Friday, February 6, 2009

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Casting Coup Month: The Lost Weekend

Last year, I did a Casting Coup of All the King's Men, the Best Picture winner of 1949. I never saw the original. I never saw the remake. I read the book senior year of high school, so my memories of some of the details were kind of hazy. Nevertheless, I went with it, for it was an Oscar-winning film and I knew who to cast.

This year, we get a similar treatment. I have never seen this movie. What I have done, though, is read the book. Recently, in fact. It was Thanksgiving Weekend, and I was over at my grandfather's house, celebrating with my mom's side of the family. I skimmed through the many titles on Poppa's bookshelves. Poppa is a voracious reader, has a library's worth of fiction and non-fiction, the entire Travis McGee collection, and still remembers most of the details of each one. I was torn between two titles: The Bridge Over the River Kwai and The Lost Weekend, books he acquired when he subscribed to a Time-Life book club back in the 1960s. The covers were awesome, though falling apart. The binding job was more for artistic purposes than to actually hold a damn book together, but I soldiered through the detaching cover and read the novel in three days. And it took me a week to get through Pippi Longstocking.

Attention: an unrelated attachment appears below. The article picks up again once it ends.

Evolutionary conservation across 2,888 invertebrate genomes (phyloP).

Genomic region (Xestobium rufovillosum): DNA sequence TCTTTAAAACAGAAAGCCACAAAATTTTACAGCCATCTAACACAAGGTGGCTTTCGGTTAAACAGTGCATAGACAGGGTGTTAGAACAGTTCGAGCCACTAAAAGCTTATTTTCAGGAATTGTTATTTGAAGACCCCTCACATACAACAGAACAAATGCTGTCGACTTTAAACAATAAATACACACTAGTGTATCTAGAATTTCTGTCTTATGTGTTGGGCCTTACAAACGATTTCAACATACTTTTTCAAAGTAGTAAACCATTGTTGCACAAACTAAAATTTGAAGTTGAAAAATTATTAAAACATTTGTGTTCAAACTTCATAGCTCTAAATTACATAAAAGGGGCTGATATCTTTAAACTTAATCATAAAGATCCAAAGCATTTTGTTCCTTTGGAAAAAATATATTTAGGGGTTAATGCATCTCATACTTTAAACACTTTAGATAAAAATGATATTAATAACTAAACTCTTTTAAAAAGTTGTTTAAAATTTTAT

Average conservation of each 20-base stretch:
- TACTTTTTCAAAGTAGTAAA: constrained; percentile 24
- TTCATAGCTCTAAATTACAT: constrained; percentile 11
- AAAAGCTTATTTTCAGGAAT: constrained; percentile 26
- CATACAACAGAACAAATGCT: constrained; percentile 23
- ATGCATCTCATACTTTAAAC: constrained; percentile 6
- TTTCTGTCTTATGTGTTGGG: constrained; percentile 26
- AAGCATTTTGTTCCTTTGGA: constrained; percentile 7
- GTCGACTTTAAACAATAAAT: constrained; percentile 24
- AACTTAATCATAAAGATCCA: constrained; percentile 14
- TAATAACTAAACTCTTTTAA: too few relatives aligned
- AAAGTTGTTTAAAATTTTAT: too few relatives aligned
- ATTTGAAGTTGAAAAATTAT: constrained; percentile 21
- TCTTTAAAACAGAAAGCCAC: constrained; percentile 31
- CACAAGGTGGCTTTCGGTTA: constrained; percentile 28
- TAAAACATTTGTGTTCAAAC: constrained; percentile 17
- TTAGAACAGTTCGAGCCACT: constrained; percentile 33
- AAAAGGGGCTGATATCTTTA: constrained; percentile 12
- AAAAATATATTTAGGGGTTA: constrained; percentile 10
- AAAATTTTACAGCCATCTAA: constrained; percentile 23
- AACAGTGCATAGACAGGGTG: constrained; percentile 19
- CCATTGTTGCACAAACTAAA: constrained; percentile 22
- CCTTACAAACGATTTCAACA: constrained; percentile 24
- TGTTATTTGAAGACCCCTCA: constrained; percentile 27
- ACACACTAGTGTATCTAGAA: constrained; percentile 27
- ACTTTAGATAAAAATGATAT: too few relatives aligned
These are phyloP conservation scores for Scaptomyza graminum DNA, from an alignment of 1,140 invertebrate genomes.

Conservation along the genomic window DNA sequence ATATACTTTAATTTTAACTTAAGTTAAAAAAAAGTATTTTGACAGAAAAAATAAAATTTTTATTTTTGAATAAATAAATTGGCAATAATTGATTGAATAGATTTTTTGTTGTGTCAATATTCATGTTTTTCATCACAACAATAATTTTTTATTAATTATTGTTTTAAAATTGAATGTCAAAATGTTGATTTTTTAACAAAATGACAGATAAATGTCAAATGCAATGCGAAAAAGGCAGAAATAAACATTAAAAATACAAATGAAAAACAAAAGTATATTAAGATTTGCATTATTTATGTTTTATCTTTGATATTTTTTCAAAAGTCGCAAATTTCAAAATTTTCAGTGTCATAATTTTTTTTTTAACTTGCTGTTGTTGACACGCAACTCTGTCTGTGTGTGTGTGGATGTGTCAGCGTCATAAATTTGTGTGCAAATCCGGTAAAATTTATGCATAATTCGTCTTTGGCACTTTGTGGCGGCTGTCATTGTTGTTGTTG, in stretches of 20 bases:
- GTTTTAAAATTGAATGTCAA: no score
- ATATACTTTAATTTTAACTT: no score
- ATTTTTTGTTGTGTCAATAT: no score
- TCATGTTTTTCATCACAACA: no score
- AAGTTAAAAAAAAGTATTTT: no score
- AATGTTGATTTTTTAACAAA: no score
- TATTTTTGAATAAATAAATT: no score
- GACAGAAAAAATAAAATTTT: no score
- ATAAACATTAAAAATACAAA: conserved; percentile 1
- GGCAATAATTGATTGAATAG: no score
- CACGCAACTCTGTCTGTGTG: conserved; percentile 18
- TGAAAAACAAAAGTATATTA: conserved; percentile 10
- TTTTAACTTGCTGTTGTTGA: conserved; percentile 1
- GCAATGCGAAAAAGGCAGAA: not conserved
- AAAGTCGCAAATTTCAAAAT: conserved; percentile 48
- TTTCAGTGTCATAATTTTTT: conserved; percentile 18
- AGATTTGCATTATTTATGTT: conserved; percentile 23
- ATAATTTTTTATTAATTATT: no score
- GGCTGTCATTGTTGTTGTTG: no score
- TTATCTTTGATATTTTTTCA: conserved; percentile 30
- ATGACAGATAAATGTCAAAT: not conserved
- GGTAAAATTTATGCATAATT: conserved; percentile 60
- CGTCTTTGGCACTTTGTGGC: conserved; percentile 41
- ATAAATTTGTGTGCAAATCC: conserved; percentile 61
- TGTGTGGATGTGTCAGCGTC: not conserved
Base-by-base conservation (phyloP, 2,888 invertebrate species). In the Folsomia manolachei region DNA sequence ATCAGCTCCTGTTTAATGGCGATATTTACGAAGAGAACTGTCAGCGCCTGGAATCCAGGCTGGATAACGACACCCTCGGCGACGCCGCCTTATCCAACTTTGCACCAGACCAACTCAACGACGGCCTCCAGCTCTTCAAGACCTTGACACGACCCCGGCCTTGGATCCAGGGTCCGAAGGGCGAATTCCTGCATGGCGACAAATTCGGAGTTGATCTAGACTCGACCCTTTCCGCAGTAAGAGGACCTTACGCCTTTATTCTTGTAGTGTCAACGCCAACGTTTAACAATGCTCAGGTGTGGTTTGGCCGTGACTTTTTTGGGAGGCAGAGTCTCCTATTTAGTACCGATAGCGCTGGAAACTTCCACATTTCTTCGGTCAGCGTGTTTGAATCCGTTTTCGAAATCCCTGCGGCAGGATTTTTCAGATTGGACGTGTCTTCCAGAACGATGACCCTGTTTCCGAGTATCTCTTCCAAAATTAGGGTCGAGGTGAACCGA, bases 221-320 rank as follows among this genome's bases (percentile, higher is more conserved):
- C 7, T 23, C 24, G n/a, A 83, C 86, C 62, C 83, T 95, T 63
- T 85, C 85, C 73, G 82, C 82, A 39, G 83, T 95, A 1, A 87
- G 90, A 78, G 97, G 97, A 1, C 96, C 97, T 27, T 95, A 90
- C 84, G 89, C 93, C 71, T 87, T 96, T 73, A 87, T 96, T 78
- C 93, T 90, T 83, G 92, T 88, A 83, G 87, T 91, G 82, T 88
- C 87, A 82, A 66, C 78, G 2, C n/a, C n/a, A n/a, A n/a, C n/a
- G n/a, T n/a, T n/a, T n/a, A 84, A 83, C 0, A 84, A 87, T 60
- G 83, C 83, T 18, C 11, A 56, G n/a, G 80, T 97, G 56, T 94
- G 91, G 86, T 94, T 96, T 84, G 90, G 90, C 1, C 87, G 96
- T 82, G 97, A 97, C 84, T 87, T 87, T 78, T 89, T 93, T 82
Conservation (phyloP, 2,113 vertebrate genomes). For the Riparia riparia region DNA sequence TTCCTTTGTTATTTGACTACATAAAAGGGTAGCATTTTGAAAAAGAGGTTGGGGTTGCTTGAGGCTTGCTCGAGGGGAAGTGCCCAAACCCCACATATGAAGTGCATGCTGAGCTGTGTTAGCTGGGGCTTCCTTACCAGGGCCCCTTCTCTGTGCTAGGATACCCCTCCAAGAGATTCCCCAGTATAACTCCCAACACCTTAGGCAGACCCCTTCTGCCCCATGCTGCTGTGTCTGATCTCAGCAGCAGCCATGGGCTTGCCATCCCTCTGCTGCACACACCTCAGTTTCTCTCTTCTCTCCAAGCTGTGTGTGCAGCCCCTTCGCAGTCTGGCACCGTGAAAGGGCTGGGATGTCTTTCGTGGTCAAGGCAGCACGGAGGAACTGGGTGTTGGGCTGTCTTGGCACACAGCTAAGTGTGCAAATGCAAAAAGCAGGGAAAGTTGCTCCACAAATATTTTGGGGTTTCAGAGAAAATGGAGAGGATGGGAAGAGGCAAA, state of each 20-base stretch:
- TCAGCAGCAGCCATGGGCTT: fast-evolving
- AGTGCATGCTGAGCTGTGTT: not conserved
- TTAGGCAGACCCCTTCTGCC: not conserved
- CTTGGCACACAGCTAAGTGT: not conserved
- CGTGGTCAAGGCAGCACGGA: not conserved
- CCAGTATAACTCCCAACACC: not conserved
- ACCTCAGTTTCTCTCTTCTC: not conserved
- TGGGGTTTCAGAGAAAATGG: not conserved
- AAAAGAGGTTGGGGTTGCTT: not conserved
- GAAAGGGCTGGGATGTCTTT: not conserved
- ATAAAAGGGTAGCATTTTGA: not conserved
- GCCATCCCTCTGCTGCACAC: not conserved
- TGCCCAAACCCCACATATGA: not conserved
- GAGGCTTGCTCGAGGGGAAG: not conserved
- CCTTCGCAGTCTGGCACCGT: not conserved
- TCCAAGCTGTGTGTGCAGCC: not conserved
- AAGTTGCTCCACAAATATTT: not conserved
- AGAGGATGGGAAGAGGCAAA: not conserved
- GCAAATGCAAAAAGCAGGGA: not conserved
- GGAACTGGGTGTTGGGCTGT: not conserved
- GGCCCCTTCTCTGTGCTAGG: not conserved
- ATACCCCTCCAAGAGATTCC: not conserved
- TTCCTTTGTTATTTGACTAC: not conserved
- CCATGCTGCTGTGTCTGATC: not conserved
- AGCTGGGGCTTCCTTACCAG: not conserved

The book was just amazing. The period of time mentioned in the title is a span of four days in the life of Don Birnam. It is a fascinating piece depicting the mental, emotional and physical state of the alcoholic, with all the faux conversions and desperate action that is now familiar to audience members. Yet Charles Jackson's semi-autobiographical novel was years ahead of its time, one of the first to acknowledge alcoholism as a disease.